@michael I have a perfect understanding of big O. I wasn't disagreeing with the math definition but rather dsimcha's definition. – San Jacinto Feb 22 '10 at 13:36

Or is there ever any reason to prefer the amortized version

Smaller constants.

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Also, as in the case of a dynamic array, you can get more efficient storage for equivalent amortized runtime. – Michael Aaron Safyan Feb 22 '10 at 4:49

Big O notation tells you about how your algorithm changes with growing input. It is not a shortcut for profiling your code.

It is possible that a better algorithm is O(n^2) for all n in your program, because there is a constant in an O(n) that is larger.

So your choice of algorithms really depends on which algorithm is faster for your input size. I guess the answer to your question is to profile both algorithms in your program and then decide which is faster.

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I'm fully aware of the limitations of big o. I would just like to know if there's any difference from a theoretical standpoint. – Jason Baker Feb 22 '10 at 2:02

A classic example of the need for amortized algorithm would be std::vector for which insert is amortized O(1).

Some reasons to use amortized algorithms:

  • Much more efficient average case.
  • Easier Implementation.
  • No worst case guarantee algorithm exists.
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So does that mean that there's no difference from a strictly big o point of view? – Jason Baker Feb 22 '10 at 2:03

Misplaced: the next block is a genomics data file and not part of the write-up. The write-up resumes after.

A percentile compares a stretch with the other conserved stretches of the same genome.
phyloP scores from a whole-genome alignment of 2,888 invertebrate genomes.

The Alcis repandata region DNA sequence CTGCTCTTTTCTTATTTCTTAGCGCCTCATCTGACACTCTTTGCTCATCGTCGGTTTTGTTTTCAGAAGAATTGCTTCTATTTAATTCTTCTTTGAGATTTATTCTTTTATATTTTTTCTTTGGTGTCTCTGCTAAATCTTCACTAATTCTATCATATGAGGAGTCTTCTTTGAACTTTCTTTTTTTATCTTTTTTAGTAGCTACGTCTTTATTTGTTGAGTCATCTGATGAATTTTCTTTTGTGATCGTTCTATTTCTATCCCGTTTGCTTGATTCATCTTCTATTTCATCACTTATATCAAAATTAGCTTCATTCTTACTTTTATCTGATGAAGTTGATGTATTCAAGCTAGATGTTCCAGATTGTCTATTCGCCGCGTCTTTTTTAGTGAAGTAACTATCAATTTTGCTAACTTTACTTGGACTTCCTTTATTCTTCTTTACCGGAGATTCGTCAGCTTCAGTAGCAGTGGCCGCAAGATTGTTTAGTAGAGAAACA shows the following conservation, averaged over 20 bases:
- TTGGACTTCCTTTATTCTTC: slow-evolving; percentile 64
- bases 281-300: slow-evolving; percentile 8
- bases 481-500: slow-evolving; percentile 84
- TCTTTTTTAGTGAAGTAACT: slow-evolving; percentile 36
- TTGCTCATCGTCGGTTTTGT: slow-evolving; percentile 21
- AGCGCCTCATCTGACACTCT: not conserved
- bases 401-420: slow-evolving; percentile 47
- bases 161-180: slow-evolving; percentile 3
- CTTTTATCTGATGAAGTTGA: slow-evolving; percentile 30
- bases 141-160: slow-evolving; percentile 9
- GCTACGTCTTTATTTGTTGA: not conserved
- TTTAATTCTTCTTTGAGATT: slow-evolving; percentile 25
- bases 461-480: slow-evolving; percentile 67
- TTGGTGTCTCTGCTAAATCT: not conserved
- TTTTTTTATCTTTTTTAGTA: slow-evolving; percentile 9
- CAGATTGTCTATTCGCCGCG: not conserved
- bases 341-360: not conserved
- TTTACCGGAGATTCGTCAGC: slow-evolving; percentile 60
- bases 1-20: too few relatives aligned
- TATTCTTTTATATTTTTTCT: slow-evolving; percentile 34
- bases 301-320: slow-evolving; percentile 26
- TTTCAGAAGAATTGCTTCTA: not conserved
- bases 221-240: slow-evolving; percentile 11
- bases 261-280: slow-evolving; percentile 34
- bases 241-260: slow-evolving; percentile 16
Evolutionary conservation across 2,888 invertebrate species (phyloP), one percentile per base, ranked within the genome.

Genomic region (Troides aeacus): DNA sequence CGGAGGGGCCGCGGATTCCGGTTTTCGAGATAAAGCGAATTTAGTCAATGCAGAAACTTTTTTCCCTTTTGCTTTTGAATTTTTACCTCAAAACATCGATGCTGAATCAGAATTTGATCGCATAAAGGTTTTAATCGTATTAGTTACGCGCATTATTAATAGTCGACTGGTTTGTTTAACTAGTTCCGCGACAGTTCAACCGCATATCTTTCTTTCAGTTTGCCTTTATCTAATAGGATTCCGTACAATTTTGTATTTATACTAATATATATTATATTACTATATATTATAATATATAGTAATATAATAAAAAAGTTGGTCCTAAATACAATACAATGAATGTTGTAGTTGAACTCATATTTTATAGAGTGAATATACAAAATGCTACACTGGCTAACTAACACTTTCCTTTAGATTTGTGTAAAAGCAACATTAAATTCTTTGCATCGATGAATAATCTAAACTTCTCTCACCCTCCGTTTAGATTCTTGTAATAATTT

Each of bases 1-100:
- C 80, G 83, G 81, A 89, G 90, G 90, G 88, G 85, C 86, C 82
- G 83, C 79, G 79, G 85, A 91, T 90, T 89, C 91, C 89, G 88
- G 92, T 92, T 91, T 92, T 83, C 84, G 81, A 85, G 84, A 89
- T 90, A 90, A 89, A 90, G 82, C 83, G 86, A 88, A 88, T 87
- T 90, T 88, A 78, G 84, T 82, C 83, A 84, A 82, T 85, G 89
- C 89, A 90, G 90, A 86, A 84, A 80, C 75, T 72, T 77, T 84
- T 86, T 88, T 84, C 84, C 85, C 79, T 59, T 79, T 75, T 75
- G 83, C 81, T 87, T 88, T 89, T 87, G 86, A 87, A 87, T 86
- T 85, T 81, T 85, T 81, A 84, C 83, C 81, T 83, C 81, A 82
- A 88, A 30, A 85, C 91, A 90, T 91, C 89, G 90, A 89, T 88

Yes, there is a difference. "From a strictly big-o" point of view must consider worst case running time in ALL cases. – Billy ONeal Feb 22 '10 at 2:08
From big O point of view n = 10000000*n. So yes, it does not make a difference. From a behavior point of view they are different. An O(n) algorithm guarantees O(n) for any input instance. Amortized gives no such guarantees. The O(n) guarantee is usually averaged over a sequence/set of input (like std::vector). – Aryabhatta Feb 22 '10 at 2:13

Strictly speaking big-O isn't precise enough of a measure to so be able to say that an algorithm with O(n) is faster than one with a amortized O(n). Think about it. If you drop down a level of fidelity in your complexity analysis, the constant factors may be significantly different and make the amortized version faster.

Also, the impact of amortization tends to depend on use. For example, if you're using a hash table, the impact of the amortization will be largely dependent on your ratio of get to add operations. So if you add 1000 entries, then do a billion lookups, the fact that you had to rehash a couple times doesn't make much of a difference. But if you're constantly adding entries the cost of rehashing might add up.

That's why amortization is different than worst case. Big-O reflects the worst case, while amortization lets you say "one in every x will take a hit, and x is sufficiently large that it doesn't matter." Also, if you consider examples like insertion into a hash table, x grows according to some constant. So if you have a hash table that starts with 100 buckets and doubles every rehash, then the rehashes are asymptotically going to get farther and farther apart. In addition, the absolute worst case complexity for an algorithm with an amortized complexity is dependent on previous calls, while in measures like average case the calls are considered independent.